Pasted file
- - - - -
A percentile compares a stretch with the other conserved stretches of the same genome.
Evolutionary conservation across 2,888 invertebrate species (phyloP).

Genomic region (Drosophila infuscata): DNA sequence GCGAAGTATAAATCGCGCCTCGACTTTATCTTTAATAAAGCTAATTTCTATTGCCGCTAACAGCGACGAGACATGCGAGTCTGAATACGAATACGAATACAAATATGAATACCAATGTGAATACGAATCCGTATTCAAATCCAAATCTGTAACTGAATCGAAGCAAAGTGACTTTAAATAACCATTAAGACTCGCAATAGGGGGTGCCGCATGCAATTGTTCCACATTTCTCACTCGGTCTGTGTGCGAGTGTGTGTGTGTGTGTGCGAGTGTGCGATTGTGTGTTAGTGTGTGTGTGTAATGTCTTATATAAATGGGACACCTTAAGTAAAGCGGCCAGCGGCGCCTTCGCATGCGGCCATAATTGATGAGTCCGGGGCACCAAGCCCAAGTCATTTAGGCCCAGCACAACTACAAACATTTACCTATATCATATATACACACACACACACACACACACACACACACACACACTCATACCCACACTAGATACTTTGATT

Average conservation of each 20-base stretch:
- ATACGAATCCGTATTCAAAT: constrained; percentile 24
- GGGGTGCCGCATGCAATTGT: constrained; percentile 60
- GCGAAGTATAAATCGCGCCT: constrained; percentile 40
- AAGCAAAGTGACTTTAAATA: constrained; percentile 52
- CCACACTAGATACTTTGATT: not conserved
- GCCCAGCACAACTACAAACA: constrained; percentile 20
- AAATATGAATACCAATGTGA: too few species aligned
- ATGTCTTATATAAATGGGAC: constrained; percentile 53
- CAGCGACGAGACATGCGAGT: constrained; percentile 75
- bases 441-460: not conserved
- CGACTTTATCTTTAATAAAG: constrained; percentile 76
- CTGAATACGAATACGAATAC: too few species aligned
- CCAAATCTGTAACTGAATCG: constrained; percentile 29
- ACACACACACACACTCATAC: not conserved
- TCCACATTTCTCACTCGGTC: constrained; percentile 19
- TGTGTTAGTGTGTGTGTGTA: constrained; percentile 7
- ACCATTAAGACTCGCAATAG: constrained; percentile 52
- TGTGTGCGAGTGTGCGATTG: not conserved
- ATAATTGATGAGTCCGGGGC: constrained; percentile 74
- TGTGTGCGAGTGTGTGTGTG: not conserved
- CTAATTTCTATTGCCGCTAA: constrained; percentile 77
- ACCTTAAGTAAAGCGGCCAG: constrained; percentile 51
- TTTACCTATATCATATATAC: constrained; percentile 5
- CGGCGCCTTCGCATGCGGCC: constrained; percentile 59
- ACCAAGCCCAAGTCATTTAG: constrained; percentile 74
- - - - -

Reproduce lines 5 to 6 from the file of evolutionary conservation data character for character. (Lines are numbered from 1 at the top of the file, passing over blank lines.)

- ATACGAATCCGTATTCAAAT: constrained; percentile 24
- GGGGTGCCGCATGCAATTGT: constrained; percentile 60